NYT Disses CA DMV Web Work

Robert Farago
by Robert Farago
nyt disses ca dmv web work

As much as TTAC likes to make fun of, well, everyone, we tend to focus our rhetorical cannon on auto-related hypocrisy and cant. Not so The New York Times. The Old Gray Lady's LA Bureau Chief Jennifer Steinhauer decided to smack down the California Department of Motor Vehicles' (DMV) perfectly understandable, in fact laudable decision to put driver training videos on YouTube and create its own myspace page. Steinhauer starts off nasty ("As YouTube videos go, Kyle’s driving test has nothing on Gizmo, the toilet-flushing cat") and gets nastier ("Since the department’s effort at youtube.com/californiadmv began last month, some of the clips have been viewed nearly 5,000 times. In comparison, “Gizmo Flushes” has been viewed 3.4 million times over the last 18 months"). Other than the fact that nobody's visiting the site and page– an issue that the snarky article helps rectify– her main complaint seems to be that the content is, as the Brits say, naff. "There is abundant instruction on the meaning of dotted white lines, parallel parking and blind spots, much of it set to music apparently performed by an ’80s glam rock cover band." At the risk of sounding hopeless web 1.9, the DMV is not supposed to be cool. It's supposed to be effective.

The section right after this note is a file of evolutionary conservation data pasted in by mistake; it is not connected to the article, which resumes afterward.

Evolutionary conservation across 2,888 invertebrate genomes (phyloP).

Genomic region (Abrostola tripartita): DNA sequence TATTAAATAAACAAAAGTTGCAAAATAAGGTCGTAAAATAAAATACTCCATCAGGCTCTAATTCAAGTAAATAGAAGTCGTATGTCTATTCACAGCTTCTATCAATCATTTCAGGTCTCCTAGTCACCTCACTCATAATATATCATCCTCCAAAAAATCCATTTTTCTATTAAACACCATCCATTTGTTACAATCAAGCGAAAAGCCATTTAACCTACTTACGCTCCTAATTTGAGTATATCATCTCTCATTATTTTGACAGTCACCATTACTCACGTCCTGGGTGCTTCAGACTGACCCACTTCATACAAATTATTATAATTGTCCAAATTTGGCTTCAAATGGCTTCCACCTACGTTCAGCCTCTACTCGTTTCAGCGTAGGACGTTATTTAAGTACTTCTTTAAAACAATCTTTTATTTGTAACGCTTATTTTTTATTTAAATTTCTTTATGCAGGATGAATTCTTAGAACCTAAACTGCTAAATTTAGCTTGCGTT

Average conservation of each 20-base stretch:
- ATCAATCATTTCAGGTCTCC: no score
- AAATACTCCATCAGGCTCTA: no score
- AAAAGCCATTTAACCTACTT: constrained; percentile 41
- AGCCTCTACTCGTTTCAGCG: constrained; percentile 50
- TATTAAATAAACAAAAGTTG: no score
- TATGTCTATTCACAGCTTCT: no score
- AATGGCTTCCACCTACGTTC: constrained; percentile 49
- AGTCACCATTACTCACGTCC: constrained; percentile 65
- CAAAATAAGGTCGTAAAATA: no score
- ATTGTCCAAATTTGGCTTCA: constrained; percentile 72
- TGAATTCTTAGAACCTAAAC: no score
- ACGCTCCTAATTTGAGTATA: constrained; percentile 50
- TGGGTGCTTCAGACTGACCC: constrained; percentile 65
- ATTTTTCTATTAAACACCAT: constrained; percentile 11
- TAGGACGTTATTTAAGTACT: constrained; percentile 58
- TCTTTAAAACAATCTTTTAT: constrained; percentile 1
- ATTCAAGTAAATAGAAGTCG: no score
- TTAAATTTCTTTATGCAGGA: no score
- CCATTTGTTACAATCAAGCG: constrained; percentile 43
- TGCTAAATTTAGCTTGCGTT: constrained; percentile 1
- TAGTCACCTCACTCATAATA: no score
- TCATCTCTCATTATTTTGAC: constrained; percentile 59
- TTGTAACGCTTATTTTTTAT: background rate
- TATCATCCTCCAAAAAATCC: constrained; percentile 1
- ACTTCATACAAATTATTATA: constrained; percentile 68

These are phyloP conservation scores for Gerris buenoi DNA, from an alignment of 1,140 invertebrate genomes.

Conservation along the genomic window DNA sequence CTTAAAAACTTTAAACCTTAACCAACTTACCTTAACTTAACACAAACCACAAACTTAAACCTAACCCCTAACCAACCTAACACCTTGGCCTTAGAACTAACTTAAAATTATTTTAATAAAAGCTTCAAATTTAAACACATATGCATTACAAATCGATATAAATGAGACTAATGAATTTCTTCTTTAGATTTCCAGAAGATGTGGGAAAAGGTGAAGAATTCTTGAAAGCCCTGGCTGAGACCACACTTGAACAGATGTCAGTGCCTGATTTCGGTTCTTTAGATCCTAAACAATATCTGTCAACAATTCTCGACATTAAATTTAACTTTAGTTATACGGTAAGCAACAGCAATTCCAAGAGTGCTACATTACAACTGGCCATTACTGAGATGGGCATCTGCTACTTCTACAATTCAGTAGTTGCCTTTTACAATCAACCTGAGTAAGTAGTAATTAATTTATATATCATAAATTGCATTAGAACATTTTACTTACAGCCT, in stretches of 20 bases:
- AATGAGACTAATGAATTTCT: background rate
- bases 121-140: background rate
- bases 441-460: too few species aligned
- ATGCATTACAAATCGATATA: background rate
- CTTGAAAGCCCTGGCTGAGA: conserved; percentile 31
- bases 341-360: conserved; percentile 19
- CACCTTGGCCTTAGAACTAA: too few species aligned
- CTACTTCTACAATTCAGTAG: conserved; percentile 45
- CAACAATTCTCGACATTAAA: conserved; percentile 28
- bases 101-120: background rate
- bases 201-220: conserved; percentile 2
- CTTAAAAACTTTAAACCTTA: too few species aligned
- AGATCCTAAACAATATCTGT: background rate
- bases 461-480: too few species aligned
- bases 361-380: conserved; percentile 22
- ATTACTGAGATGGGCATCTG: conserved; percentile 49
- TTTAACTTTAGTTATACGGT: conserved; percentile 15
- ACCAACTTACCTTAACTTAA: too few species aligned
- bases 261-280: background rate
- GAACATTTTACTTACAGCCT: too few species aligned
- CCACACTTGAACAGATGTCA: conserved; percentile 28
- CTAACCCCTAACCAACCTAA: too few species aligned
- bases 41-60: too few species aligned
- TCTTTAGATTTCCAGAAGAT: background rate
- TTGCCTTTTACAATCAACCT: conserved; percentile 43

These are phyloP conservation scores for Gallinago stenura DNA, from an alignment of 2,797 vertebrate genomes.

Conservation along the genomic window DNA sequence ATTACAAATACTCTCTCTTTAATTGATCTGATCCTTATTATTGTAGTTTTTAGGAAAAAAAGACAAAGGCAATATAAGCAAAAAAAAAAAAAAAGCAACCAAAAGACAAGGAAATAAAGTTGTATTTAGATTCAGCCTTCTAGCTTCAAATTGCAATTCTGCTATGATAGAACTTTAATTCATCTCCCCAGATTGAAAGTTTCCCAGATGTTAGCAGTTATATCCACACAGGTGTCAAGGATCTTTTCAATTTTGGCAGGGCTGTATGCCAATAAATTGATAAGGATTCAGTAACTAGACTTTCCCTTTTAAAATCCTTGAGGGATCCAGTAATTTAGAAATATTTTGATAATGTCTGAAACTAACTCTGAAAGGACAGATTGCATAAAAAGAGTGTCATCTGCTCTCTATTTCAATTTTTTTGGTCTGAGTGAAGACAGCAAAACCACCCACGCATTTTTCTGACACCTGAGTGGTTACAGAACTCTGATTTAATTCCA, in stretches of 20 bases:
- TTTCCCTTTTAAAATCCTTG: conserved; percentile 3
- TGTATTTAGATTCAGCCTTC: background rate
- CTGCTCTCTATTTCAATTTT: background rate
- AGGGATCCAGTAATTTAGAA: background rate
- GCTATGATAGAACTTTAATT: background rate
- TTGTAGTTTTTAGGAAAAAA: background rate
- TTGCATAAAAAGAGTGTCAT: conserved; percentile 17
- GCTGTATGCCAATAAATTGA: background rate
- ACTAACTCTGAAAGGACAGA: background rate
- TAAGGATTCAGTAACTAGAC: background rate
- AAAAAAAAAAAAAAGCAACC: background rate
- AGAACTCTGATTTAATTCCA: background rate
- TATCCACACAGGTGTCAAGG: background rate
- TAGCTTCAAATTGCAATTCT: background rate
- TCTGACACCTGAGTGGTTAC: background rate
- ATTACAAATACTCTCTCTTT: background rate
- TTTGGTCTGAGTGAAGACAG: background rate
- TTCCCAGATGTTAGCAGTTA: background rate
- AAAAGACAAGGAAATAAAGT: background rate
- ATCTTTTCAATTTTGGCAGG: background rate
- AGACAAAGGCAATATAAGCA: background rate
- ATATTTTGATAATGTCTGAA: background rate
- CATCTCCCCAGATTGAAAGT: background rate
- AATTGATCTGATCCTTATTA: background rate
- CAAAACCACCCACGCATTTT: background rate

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4 of 5 comments
  • Martin Albright Martin Albright on Nov 23, 2007

    Wow, making fun of the DMV. How original. What's next, a critique of airline food?

  • Blunozer Blunozer on Nov 23, 2007


  • Andyinsdca Andyinsdca on Nov 23, 2007

    I watched the motorcycle vid and it was pretty good for a gov't created video. But the NYT story was extraordinarily snooty. Wow.

  • Yankinwaoz Yankinwaoz on Nov 23, 2007

    Good for the California DMV. At least they are trying something new, which is more than can be said of a lot of DMV's. Personally, I'd like to see if they could talk Microsoft, Sony, and Nintendo into making a driver safety video game to teach things such as turning your head to check your blind spot before switching lanes. The objective of the game is to get home safely without any damage, deaths, or tickets. They key to forcing teens into playing this game is to set up the machine so it will refuse to play regular games until they finish X hours of this game.